Man suspected of indecent exposure at dance studio returns to jail
A man who allegedly exposed himself in a St. John’s dance studio full of people, including children, Wednesday night will stay behind bars for now.
VANCOUVER — Neither of British Columbia's two main political parties are ruling out changing the province's electoral system without holding a referendum.
The B.C. New Democrats campaign platform included putting the question of electoral reform to voters, but Leader John Horgan now says he's open to compromising with the Greens, who want the change introduced without a general vote.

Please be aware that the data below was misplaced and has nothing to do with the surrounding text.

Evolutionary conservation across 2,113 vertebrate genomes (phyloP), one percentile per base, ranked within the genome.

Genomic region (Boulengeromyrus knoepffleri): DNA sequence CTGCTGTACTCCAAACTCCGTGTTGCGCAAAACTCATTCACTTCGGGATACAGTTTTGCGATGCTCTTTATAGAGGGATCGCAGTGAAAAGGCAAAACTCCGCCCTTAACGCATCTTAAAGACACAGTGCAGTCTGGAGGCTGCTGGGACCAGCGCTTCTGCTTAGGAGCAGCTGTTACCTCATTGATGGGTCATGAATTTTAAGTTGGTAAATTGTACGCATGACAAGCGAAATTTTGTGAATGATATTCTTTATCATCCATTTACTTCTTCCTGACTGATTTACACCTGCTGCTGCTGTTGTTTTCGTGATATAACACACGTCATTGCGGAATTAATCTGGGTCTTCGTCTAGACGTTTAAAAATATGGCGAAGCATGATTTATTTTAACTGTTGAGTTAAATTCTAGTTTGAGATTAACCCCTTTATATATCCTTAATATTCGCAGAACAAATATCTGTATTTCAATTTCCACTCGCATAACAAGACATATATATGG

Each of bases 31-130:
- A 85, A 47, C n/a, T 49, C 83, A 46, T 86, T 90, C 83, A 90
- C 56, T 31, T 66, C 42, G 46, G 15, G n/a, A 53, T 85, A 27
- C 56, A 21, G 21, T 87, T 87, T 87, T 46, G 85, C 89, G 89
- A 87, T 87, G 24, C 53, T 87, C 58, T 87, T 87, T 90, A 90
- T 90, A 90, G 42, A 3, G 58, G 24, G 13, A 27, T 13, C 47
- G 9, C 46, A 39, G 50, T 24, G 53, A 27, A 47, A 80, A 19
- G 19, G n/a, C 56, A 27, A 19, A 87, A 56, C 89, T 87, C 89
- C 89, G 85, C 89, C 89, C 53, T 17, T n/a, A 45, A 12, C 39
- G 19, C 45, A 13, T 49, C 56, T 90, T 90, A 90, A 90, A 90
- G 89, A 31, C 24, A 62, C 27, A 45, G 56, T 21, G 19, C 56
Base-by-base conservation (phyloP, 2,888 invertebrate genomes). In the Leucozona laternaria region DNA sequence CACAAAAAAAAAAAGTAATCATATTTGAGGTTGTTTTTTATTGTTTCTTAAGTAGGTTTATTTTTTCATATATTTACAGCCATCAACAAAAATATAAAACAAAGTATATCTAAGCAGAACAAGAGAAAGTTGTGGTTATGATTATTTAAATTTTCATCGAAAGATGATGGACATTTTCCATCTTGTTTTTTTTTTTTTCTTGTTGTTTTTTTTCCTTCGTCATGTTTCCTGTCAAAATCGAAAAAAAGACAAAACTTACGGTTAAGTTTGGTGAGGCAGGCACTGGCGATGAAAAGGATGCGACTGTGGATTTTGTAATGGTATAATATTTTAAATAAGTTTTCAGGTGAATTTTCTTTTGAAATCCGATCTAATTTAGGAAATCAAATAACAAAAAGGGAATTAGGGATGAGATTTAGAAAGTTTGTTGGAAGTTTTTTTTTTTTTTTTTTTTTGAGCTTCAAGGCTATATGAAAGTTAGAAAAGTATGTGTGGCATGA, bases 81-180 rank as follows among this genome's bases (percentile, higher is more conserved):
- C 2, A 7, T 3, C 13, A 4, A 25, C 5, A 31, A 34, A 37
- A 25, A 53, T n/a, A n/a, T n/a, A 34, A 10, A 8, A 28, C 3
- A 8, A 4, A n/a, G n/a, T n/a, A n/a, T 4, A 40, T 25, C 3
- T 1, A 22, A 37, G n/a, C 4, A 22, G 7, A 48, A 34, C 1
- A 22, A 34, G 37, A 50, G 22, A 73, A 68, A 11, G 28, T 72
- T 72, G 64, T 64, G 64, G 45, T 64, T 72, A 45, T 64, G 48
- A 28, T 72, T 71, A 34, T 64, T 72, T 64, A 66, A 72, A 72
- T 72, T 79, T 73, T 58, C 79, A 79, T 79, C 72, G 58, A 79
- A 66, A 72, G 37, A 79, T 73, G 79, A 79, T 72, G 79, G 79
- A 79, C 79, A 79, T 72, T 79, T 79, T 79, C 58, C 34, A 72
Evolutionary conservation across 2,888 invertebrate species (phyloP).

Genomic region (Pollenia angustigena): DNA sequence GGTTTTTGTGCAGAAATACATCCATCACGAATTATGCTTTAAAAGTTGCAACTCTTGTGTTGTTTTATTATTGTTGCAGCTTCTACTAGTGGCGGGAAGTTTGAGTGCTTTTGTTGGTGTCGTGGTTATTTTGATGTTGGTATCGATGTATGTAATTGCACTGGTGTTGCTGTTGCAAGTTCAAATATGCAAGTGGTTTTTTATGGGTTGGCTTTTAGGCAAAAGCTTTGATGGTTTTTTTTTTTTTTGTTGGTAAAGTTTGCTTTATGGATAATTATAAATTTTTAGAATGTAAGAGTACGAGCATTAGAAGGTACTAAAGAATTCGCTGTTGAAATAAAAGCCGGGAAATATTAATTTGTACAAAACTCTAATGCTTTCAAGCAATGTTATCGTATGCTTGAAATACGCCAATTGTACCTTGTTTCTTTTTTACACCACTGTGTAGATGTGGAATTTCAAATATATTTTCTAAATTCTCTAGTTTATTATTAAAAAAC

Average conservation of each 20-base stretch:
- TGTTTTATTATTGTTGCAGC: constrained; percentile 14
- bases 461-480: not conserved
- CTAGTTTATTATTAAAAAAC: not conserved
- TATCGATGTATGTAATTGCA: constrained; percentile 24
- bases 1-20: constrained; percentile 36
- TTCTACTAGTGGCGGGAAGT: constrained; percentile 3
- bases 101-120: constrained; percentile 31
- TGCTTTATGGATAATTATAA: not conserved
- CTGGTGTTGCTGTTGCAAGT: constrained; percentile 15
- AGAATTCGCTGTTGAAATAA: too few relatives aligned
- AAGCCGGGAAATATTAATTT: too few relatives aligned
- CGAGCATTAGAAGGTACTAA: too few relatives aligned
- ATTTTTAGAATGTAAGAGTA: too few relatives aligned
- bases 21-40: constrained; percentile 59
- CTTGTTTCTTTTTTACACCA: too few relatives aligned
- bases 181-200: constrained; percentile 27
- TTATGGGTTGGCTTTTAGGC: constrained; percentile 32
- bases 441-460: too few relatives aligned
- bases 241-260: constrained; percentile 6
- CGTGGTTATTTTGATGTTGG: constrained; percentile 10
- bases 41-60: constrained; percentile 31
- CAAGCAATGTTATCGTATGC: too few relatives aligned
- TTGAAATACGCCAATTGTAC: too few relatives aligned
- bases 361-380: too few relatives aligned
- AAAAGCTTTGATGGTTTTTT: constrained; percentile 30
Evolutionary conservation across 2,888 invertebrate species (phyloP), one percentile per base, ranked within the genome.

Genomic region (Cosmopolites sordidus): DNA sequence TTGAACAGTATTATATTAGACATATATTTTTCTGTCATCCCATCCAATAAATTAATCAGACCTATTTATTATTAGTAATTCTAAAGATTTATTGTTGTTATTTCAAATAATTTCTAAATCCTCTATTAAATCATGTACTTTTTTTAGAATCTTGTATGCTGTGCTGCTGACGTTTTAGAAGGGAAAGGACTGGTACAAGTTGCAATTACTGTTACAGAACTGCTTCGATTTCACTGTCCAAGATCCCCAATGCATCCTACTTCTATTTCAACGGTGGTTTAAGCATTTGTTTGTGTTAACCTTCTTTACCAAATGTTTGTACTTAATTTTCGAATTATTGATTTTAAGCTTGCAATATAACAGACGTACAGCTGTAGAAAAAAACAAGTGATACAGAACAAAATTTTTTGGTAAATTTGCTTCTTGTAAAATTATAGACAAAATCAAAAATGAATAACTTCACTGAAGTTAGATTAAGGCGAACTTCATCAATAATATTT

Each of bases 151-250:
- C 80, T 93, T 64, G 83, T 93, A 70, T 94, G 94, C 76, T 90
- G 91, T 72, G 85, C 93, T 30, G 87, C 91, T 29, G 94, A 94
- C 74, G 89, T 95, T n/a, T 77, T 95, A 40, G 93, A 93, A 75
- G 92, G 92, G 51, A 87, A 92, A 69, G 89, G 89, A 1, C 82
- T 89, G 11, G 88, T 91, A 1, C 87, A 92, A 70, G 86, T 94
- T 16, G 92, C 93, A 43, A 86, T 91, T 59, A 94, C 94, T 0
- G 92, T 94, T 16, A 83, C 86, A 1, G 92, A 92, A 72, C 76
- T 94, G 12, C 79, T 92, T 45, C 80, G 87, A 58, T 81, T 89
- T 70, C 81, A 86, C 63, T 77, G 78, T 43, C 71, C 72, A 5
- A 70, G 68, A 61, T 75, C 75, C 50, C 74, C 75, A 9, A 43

Horgan made the statements today following his first caucus meeting held since the election.
Liberal Leader Christy Clark said earlier this week that she wants to discuss the issue with the other parties before taking a firm stand, but added that she campaigned for electoral reform during her time as a radio talk show host in Vancouver.
No single party secured a majority of seats during last week's election, leaving the Liberals with 43, the NDP 41 and the Greens 3, though those results won't be confirmed until after next week's absentee ballots are counted.
B.C. has voted on reforming the province's electoral system on two occasions in recent history, but both attempts failed.
The Canadian Press